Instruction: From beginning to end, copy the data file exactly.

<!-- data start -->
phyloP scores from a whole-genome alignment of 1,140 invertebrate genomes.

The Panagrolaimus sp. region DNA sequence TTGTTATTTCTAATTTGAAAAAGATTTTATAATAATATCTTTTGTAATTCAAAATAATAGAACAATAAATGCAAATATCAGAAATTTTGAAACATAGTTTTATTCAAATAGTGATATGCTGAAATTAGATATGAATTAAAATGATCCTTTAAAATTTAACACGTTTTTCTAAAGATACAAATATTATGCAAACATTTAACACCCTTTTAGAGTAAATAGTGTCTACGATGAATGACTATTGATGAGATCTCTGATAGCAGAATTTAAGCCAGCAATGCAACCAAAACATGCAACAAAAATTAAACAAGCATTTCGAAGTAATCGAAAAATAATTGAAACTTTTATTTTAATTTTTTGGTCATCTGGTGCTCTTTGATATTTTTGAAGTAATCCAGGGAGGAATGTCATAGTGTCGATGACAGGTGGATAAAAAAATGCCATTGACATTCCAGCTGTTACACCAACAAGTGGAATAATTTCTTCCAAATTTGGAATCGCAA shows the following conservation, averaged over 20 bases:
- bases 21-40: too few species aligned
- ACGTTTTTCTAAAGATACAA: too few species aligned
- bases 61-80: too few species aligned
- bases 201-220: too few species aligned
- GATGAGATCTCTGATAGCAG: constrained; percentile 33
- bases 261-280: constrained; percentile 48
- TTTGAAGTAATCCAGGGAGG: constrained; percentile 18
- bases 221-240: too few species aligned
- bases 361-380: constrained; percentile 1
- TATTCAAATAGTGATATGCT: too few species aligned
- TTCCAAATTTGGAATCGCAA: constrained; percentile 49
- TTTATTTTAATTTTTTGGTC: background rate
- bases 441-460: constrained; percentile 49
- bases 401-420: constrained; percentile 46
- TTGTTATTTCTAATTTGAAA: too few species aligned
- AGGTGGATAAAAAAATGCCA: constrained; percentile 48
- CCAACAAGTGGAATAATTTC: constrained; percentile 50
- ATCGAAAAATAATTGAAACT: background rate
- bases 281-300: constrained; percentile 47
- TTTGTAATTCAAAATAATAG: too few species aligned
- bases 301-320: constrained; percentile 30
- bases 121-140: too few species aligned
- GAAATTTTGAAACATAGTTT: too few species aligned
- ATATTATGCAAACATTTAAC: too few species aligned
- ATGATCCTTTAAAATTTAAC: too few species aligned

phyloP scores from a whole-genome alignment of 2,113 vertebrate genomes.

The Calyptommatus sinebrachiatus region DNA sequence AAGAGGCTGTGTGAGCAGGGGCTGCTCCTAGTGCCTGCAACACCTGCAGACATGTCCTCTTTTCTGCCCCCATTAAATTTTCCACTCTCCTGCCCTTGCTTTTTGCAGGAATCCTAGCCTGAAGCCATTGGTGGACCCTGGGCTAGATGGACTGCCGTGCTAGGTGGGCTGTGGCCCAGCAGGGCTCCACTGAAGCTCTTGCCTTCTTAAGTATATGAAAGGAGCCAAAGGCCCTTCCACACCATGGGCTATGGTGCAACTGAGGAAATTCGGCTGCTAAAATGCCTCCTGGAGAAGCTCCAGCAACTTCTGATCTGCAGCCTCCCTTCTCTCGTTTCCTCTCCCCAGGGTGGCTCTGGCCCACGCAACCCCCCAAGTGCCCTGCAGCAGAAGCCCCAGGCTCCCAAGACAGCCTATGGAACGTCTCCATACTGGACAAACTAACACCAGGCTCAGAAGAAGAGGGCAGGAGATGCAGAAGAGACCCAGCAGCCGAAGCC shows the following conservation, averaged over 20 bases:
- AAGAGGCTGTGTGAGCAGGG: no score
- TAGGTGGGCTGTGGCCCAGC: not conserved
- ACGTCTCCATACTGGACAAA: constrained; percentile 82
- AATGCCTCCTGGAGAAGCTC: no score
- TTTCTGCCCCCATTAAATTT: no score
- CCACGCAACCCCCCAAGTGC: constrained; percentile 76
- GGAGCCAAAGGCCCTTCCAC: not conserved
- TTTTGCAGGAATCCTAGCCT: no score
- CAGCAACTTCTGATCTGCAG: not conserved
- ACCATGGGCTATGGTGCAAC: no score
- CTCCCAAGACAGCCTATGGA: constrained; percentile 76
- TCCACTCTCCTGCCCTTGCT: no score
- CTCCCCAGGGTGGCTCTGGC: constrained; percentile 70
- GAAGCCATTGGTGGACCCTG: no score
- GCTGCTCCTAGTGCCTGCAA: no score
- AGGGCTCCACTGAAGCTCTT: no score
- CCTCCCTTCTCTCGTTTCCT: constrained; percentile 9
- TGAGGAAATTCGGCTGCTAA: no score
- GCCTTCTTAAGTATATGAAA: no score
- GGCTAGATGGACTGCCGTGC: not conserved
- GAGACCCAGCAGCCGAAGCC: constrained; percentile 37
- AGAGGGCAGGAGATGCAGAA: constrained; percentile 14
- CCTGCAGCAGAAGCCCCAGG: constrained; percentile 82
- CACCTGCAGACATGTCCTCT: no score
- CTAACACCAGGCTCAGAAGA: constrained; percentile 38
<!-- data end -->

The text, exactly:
phyloP scores from a whole-genome alignment of 1,140 invertebrate genomes.

The Panagrolaimus sp. region DNA sequence TTGTTATTTCTAATTTGAAAAAGATTTTATAATAATATCTTTTGTAATTCAAAATAATAGAACAATAAATGCAAATATCAGAAATTTTGAAACATAGTTTTATTCAAATAGTGATATGCTGAAATTAGATATGAATTAAAATGATCCTTTAAAATTTAACACGTTTTTCTAAAGATACAAATATTATGCAAACATTTAACACCCTTTTAGAGTAAATAGTGTCTACGATGAATGACTATTGATGAGATCTCTGATAGCAGAATTTAAGCCAGCAATGCAACCAAAACATGCAACAAAAATTAAACAAGCATTTCGAAGTAATCGAAAAATAATTGAAACTTTTATTTTAATTTTTTGGTCATCTGGTGCTCTTTGATATTTTTGAAGTAATCCAGGGAGGAATGTCATAGTGTCGATGACAGGTGGATAAAAAAATGCCATTGACATTCCAGCTGTTACACCAACAAGTGGAATAATTTCTTCCAAATTTGGAATCGCAA shows the following conservation, averaged over 20 bases:
- bases 21-40: too few species aligned
- ACGTTTTTCTAAAGATACAA: too few species aligned
- bases 61-80: too few species aligned
- bases 201-220: too few species aligned
- GATGAGATCTCTGATAGCAG: constrained; percentile 33
- bases 261-280: constrained; percentile 48
- TTTGAAGTAATCCAGGGAGG: constrained; percentile 18
- bases 221-240: too few species aligned
- bases 361-380: constrained; percentile 1
- TATTCAAATAGTGATATGCT: too few species aligned
- TTCCAAATTTGGAATCGCAA: constrained; percentile 49
- TTTATTTTAATTTTTTGGTC: background rate
- bases 441-460: constrained; percentile 49
- bases 401-420: constrained; percentile 46
- TTGTTATTTCTAATTTGAAA: too few species aligned
- AGGTGGATAAAAAAATGCCA: constrained; percentile 48
- CCAACAAGTGGAATAATTTC: constrained; percentile 50
- ATCGAAAAATAATTGAAACT: background rate
- bases 281-300: constrained; percentile 47
- TTTGTAATTCAAAATAATAG: too few species aligned
- bases 301-320: constrained; percentile 30
- bases 121-140: too few species aligned
- GAAATTTTGAAACATAGTTT: too few species aligned
- ATATTATGCAAACATTTAAC: too few species aligned
- ATGATCCTTTAAAATTTAAC: too few species aligned

phyloP scores from a whole-genome alignment of 2,113 vertebrate genomes.

The Calyptommatus sinebrachiatus region DNA sequence AAGAGGCTGTGTGAGCAGGGGCTGCTCCTAGTGCCTGCAACACCTGCAGACATGTCCTCTTTTCTGCCCCCATTAAATTTTCCACTCTCCTGCCCTTGCTTTTTGCAGGAATCCTAGCCTGAAGCCATTGGTGGACCCTGGGCTAGATGGACTGCCGTGCTAGGTGGGCTGTGGCCCAGCAGGGCTCCACTGAAGCTCTTGCCTTCTTAAGTATATGAAAGGAGCCAAAGGCCCTTCCACACCATGGGCTATGGTGCAACTGAGGAAATTCGGCTGCTAAAATGCCTCCTGGAGAAGCTCCAGCAACTTCTGATCTGCAGCCTCCCTTCTCTCGTTTCCTCTCCCCAGGGTGGCTCTGGCCCACGCAACCCCCCAAGTGCCCTGCAGCAGAAGCCCCAGGCTCCCAAGACAGCCTATGGAACGTCTCCATACTGGACAAACTAACACCAGGCTCAGAAGAAGAGGGCAGGAGATGCAGAAGAGACCCAGCAGCCGAAGCC shows the following conservation, averaged over 20 bases:
- AAGAGGCTGTGTGAGCAGGG: no score
- TAGGTGGGCTGTGGCCCAGC: not conserved
- ACGTCTCCATACTGGACAAA: constrained; percentile 82
- AATGCCTCCTGGAGAAGCTC: no score
- TTTCTGCCCCCATTAAATTT: no score
- CCACGCAACCCCCCAAGTGC: constrained; percentile 76
- GGAGCCAAAGGCCCTTCCAC: not conserved
- TTTTGCAGGAATCCTAGCCT: no score
- CAGCAACTTCTGATCTGCAG: not conserved
- ACCATGGGCTATGGTGCAAC: no score
- CTCCCAAGACAGCCTATGGA: constrained; percentile 76
- TCCACTCTCCTGCCCTTGCT: no score
- CTCCCCAGGGTGGCTCTGGC: constrained; percentile 70
- GAAGCCATTGGTGGACCCTG: no score
- GCTGCTCCTAGTGCCTGCAA: no score
- AGGGCTCCACTGAAGCTCTT: no score
- CCTCCCTTCTCTCGTTTCCT: constrained; percentile 9
- TGAGGAAATTCGGCTGCTAA: no score
- GCCTTCTTAAGTATATGAAA: no score
- GGCTAGATGGACTGCCGTGC: not conserved
- GAGACCCAGCAGCCGAAGCC: constrained; percentile 37
- AGAGGGCAGGAGATGCAGAA: constrained; percentile 14
- CCTGCAGCAGAAGCCCCAGG: constrained; percentile 82
- CACCTGCAGACATGTCCTCT: no score
- CTAACACCAGGCTCAGAAGA: constrained; percentile 38